0
$\begingroup$

ESSENTIAL

Is there any way to sharpen video using Blender?

I’m using Blender as a video editor.

The Sequencer of Blender, what I believe is the video editor of Blender, provides numerous functions and effects. One effect, a fairly basic and essential effect that does not seem to exist for video editing in Blender is sharpening.

In this below image some of the effects you get with Blender video editing are shown. There is Gaussian Blur, a close relative of Sharpening, but no sharpening as far as I can tell.

enter image description here

I’ve seen material online that supports this—that the Blender video editor does not provide a sharpening effect.

Is this still true? Is there no way you can do sharpening with Blender, whether directly in the Video Editor or some other way within Blender?



ADDITIONAL

choosing Blender for video editing

Several years ago I went looking for an open-source, free, or inexpensive video editor. I finally decided on Blender. Blender was said to be a not-too-bad open-source free video editor—one whose primary purpose though was as a 3D Modeler and Animator. I thought that I might one day also want to learn some 3D Modeling and Animation.

I acquired Blender and learned the basics of Blender's video editor. The one thing about Blender that I found to be a drawback was the fact that it doesn’t appear to provide a sharpening effect. It has Gaussian Blur but not sharpening. When it comes to image editing, sharpening is a pretty basic and essential kind of effect. And Blender, at least the Blender video editor, doesn’t have it. This was several years ago. Upon looking into Blender again more recently, it still doesn’t seem to have included sharpening as a video effect.

some possible methods to do sharpening

I did read some things online how you might be able to use Gaussian Blur in Blender in some alternate way to get a sharpening effect. I also came across something that said that you might be able to do sharpening with something called “nodes”. The impression I got is that you might have to import the video you are interested in into the 3D animator, I don’t know exactly, and sort of float the video like a TV screen in the 3D workspace, set up the camera to view the video, and go and find some sharpening node function. After applying the sharpening node on the video you would then export the video. This sounded kind of complicated. I never figured it out.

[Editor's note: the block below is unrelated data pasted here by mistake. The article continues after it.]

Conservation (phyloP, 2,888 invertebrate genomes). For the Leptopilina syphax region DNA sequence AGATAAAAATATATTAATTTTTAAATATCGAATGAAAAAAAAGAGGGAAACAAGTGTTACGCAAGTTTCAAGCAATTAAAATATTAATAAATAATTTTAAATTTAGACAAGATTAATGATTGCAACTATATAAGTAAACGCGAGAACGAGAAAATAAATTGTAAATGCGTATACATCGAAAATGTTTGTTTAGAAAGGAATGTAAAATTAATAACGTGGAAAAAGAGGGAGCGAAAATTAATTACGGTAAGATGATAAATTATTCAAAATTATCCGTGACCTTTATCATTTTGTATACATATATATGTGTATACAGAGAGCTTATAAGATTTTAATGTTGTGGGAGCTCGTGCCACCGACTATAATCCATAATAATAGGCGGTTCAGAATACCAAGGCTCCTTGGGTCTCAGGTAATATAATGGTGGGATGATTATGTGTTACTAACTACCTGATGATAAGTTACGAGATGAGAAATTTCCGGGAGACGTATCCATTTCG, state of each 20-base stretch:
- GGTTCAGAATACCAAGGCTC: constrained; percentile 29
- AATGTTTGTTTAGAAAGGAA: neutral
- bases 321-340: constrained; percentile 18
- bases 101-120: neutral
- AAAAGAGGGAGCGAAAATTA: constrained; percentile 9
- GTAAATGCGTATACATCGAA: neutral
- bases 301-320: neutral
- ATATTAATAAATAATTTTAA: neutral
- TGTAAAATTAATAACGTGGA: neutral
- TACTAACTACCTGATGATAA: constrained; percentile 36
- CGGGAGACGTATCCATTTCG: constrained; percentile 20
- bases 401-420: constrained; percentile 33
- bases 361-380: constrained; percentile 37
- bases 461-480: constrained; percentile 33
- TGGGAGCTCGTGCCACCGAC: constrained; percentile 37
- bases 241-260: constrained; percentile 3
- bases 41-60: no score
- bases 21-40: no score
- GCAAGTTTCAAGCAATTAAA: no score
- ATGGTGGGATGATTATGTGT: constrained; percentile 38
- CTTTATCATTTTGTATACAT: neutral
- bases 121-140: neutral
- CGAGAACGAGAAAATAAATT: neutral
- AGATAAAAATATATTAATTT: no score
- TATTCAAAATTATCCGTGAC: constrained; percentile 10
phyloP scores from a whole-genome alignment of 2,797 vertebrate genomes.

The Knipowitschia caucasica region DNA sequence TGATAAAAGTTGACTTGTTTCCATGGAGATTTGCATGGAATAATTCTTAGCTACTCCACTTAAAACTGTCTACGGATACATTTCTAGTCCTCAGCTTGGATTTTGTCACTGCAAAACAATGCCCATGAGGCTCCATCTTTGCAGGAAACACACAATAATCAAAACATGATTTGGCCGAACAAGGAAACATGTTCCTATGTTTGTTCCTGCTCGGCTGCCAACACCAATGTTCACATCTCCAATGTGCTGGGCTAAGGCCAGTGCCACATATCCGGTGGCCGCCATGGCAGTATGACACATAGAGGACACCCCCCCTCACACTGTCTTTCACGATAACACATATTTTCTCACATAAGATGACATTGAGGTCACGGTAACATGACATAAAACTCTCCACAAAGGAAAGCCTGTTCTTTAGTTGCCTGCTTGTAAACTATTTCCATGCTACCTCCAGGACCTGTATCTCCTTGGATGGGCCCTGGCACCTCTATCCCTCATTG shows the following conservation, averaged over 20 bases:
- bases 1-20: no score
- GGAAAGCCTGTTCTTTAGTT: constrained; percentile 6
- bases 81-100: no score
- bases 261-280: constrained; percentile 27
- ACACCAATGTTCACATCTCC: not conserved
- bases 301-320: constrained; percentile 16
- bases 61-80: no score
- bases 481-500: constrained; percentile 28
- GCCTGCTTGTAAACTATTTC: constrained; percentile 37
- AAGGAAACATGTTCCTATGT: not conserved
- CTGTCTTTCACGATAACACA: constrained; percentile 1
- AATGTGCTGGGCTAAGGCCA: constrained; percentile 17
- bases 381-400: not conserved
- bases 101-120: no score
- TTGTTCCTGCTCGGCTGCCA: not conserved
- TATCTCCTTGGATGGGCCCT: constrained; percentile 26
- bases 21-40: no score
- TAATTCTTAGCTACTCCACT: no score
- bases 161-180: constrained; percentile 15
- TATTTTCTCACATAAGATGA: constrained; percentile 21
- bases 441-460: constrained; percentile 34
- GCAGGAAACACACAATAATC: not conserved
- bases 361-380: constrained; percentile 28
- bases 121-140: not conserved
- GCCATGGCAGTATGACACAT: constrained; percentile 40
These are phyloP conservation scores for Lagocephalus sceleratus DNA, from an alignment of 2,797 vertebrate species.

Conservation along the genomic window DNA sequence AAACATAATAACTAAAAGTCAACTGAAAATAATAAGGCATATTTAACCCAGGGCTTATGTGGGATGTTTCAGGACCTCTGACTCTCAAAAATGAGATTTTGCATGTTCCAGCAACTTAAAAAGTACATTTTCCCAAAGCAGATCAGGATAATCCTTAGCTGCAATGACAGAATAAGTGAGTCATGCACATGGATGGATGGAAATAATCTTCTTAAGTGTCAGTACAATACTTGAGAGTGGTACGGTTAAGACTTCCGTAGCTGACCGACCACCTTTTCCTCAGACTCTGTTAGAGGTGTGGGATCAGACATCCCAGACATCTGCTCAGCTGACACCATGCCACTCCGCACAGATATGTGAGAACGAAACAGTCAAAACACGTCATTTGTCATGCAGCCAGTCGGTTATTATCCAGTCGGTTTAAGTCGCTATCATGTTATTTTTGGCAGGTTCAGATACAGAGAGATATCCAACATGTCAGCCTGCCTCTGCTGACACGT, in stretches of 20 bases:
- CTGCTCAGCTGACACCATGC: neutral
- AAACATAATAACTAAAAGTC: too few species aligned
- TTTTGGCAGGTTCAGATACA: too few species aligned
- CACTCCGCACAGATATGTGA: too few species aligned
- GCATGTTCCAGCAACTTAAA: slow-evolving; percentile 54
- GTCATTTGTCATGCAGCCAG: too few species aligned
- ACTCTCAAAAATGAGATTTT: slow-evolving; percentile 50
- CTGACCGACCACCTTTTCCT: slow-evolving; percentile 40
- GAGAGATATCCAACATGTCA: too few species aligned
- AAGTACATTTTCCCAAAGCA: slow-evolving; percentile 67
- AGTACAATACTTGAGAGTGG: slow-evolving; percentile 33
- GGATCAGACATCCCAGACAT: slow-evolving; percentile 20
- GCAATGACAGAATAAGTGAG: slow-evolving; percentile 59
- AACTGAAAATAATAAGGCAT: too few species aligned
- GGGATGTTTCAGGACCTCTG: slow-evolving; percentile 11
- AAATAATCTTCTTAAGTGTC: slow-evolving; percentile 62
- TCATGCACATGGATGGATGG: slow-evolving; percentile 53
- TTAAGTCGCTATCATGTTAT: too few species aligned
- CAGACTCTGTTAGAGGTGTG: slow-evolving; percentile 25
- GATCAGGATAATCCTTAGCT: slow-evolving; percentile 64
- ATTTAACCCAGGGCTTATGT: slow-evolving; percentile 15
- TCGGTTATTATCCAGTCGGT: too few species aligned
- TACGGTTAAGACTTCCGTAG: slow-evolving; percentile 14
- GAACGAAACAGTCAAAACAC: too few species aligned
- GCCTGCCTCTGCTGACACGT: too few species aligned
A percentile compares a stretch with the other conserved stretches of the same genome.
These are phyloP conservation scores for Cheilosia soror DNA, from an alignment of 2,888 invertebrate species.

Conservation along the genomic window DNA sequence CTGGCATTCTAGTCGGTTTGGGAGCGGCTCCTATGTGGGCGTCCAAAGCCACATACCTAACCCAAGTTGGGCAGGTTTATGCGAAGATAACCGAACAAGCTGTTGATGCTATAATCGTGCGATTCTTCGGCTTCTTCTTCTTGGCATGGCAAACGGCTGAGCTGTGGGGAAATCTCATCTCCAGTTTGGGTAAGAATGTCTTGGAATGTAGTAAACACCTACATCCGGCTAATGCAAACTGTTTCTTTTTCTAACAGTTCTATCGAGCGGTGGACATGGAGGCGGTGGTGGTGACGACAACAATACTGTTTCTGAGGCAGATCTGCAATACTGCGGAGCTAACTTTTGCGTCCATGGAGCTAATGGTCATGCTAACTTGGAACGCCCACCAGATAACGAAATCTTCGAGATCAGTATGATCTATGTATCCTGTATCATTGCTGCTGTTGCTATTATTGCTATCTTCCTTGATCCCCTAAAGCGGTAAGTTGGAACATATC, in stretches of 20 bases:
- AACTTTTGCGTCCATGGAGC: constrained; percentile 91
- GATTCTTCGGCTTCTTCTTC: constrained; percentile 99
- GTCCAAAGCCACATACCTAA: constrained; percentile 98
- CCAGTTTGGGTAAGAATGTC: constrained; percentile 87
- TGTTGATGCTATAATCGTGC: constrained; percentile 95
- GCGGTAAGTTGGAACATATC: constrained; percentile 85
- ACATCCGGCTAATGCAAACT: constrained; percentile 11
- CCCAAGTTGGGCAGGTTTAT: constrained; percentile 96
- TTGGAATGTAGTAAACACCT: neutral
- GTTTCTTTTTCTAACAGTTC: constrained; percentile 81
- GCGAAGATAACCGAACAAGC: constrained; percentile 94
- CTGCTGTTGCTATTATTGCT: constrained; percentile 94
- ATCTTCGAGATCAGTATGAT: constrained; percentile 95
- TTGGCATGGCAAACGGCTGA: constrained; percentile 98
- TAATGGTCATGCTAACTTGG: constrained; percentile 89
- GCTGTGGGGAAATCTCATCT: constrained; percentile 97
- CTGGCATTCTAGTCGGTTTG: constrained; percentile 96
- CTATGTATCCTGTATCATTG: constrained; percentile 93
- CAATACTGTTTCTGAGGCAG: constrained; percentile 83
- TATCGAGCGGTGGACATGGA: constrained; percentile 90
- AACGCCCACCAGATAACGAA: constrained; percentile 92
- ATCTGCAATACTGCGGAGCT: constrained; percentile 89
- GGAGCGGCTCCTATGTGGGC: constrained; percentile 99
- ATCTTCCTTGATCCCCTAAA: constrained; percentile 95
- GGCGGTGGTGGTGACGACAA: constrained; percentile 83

alternative video editors

I could learn another open-source, free, or affordable video editor and do video sharpening there. I don’t know if I want to learn another program just to do sharpening on video. I am now looking into learning Shotcut or Openshot or some other software which presumably will have the sharpening effect. The other consideration is just to abandon Blender’s video editor and just learn another video editor which will have all the basic effects plus sharpening.

Is open-source and affordable software like Shotcut, Openshot, and Filmora more capable than Blender’s video editor? Blender and its video editor are often considered not the simplest, easiest, most straightforward software to use. I still plan on learning some of Blender’s 3D capabilities. But are programs like Shotcut, Openshot. and Filmora more likely to develop and improve than Blender’s video editor since these other programs are more fully invested in the video editing? Do these video editors already have more capability than Blender’s video editor? Would it be more worth my while learning one of these other programs for video editing. I suppose if I ever need to do more sophisticated video editing, I can go and get a monthly subscription for Adobe Premiere (sign up to an Adobe Premiere tax) for several months or whatever time I need. I’ve used Adobe Premiere before.

doing your video effects in an image editor

There is another way that I might be able to do sharpening with video from Blender. I suppose I could export video from Blender as a group of PNG images, batch process them with sharpening in Gimp (or Photoshop). Gimp has a plugin called Bimp that can aid in batch processing of images. I could even batch process the images with other Gimp or Photoshop effects. I don’t know at the moment how much effect-flexibility Bimp gives.